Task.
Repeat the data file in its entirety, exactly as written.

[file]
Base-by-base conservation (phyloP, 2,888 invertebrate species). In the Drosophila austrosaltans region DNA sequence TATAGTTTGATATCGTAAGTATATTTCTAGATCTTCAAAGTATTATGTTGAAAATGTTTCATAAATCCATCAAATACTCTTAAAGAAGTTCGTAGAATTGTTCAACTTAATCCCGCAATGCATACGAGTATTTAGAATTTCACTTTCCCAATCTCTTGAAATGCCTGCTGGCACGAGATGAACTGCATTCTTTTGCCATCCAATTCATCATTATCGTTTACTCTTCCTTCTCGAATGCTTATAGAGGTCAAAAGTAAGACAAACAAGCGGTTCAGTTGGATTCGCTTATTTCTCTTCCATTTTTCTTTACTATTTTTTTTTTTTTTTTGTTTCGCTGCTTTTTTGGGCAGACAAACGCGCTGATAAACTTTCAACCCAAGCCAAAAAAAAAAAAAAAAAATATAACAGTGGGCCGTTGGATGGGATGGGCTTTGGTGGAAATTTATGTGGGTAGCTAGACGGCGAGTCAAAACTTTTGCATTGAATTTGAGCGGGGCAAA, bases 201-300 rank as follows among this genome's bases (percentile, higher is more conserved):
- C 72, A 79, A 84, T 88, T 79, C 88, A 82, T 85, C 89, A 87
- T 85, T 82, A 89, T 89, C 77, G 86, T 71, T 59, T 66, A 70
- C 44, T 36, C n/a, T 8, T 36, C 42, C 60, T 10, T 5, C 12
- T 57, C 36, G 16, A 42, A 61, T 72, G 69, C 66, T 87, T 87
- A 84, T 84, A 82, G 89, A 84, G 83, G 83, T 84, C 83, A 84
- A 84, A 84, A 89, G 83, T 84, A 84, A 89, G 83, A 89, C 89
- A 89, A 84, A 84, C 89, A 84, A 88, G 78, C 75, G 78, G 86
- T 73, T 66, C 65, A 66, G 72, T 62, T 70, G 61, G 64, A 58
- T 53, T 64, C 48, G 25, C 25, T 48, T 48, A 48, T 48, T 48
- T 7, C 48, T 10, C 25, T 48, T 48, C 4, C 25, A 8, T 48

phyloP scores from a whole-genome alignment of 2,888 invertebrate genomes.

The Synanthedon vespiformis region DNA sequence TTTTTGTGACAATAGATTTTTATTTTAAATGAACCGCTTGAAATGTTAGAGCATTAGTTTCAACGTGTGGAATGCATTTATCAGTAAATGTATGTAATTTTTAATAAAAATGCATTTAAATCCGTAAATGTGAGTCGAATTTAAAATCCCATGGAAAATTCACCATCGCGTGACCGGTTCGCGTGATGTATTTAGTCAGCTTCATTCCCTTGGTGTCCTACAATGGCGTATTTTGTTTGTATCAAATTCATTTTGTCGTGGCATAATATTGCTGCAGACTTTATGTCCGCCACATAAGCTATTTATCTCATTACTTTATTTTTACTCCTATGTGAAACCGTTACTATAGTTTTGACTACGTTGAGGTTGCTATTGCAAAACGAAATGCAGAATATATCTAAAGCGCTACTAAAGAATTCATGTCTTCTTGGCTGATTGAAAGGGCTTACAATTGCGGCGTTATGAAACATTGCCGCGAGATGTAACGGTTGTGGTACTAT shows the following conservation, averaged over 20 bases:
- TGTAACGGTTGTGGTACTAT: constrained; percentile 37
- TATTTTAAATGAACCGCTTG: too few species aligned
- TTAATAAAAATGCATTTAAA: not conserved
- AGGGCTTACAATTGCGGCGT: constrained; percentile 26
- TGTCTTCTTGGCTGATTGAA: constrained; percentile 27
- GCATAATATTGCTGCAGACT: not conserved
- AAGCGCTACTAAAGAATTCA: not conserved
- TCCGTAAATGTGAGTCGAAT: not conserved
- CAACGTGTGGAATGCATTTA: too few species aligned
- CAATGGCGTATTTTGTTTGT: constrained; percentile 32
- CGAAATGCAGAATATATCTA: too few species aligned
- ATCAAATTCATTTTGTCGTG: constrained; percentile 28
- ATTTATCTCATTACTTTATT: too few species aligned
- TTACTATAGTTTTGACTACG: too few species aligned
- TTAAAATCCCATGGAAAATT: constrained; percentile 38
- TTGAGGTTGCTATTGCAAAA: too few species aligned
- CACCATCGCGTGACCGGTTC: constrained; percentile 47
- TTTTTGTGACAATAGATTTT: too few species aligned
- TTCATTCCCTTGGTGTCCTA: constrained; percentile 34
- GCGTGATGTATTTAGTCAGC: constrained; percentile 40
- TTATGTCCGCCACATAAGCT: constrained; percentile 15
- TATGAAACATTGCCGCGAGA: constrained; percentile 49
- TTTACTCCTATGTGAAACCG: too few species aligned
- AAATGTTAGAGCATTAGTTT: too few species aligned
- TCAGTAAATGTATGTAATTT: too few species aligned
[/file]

Base-by-base conservation (phyloP, 2,888 invertebrate species). In the Drosophila austrosaltans region DNA sequence TATAGTTTGATATCGTAAGTATATTTCTAGATCTTCAAAGTATTATGTTGAAAATGTTTCATAAATCCATCAAATACTCTTAAAGAAGTTCGTAGAATTGTTCAACTTAATCCCGCAATGCATACGAGTATTTAGAATTTCACTTTCCCAATCTCTTGAAATGCCTGCTGGCACGAGATGAACTGCATTCTTTTGCCATCCAATTCATCATTATCGTTTACTCTTCCTTCTCGAATGCTTATAGAGGTCAAAAGTAAGACAAACAAGCGGTTCAGTTGGATTCGCTTATTTCTCTTCCATTTTTCTTTACTATTTTTTTTTTTTTTTTGTTTCGCTGCTTTTTTGGGCAGACAAACGCGCTGATAAACTTTCAACCCAAGCCAAAAAAAAAAAAAAAAAATATAACAGTGGGCCGTTGGATGGGATGGGCTTTGGTGGAAATTTATGTGGGTAGCTAGACGGCGAGTCAAAACTTTTGCATTGAATTTGAGCGGGGCAAA, bases 201-300 rank as follows among this genome's bases (percentile, higher is more conserved):
- C 72, A 79, A 84, T 88, T 79, C 88, A 82, T 85, C 89, A 87
- T 85, T 82, A 89, T 89, C 77, G 86, T 71, T 59, T 66, A 70
- C 44, T 36, C n/a, T 8, T 36, C 42, C 60, T 10, T 5, C 12
- T 57, C 36, G 16, A 42, A 61, T 72, G 69, C 66, T 87, T 87
- A 84, T 84, A 82, G 89, A 84, G 83, G 83, T 84, C 83, A 84
- A 84, A 84, A 89, G 83, T 84, A 84, A 89, G 83, A 89, C 89
- A 89, A 84, A 84, C 89, A 84, A 88, G 78, C 75, G 78, G 86
- T 73, T 66, C 65, A 66, G 72, T 62, T 70, G 61, G 64, A 58
- T 53, T 64, C 48, G 25, C 25, T 48, T 48, A 48, T 48, T 48
- T 7, C 48, T 10, C 25, T 48, T 48, C 4, C 25, A 8, T 48

phyloP scores from a whole-genome alignment of 2,888 invertebrate genomes.

The Synanthedon vespiformis region DNA sequence TTTTTGTGACAATAGATTTTTATTTTAAATGAACCGCTTGAAATGTTAGAGCATTAGTTTCAACGTGTGGAATGCATTTATCAGTAAATGTATGTAATTTTTAATAAAAATGCATTTAAATCCGTAAATGTGAGTCGAATTTAAAATCCCATGGAAAATTCACCATCGCGTGACCGGTTCGCGTGATGTATTTAGTCAGCTTCATTCCCTTGGTGTCCTACAATGGCGTATTTTGTTTGTATCAAATTCATTTTGTCGTGGCATAATATTGCTGCAGACTTTATGTCCGCCACATAAGCTATTTATCTCATTACTTTATTTTTACTCCTATGTGAAACCGTTACTATAGTTTTGACTACGTTGAGGTTGCTATTGCAAAACGAAATGCAGAATATATCTAAAGCGCTACTAAAGAATTCATGTCTTCTTGGCTGATTGAAAGGGCTTACAATTGCGGCGTTATGAAACATTGCCGCGAGATGTAACGGTTGTGGTACTAT shows the following conservation, averaged over 20 bases:
- TGTAACGGTTGTGGTACTAT: constrained; percentile 37
- TATTTTAAATGAACCGCTTG: too few species aligned
- TTAATAAAAATGCATTTAAA: not conserved
- AGGGCTTACAATTGCGGCGT: constrained; percentile 26
- TGTCTTCTTGGCTGATTGAA: constrained; percentile 27
- GCATAATATTGCTGCAGACT: not conserved
- AAGCGCTACTAAAGAATTCA: not conserved
- TCCGTAAATGTGAGTCGAAT: not conserved
- CAACGTGTGGAATGCATTTA: too few species aligned
- CAATGGCGTATTTTGTTTGT: constrained; percentile 32
- CGAAATGCAGAATATATCTA: too few species aligned
- ATCAAATTCATTTTGTCGTG: constrained; percentile 28
- ATTTATCTCATTACTTTATT: too few species aligned
- TTACTATAGTTTTGACTACG: too few species aligned
- TTAAAATCCCATGGAAAATT: constrained; percentile 38
- TTGAGGTTGCTATTGCAAAA: too few species aligned
- CACCATCGCGTGACCGGTTC: constrained; percentile 47
- TTTTTGTGACAATAGATTTT: too few species aligned
- TTCATTCCCTTGGTGTCCTA: constrained; percentile 34
- GCGTGATGTATTTAGTCAGC: constrained; percentile 40
- TTATGTCCGCCACATAAGCT: constrained; percentile 15
- TATGAAACATTGCCGCGAGA: constrained; percentile 49
- TTTACTCCTATGTGAAACCG: too few species aligned
- AAATGTTAGAGCATTAGTTT: too few species aligned
- TCAGTAAATGTATGTAATTT: too few species aligned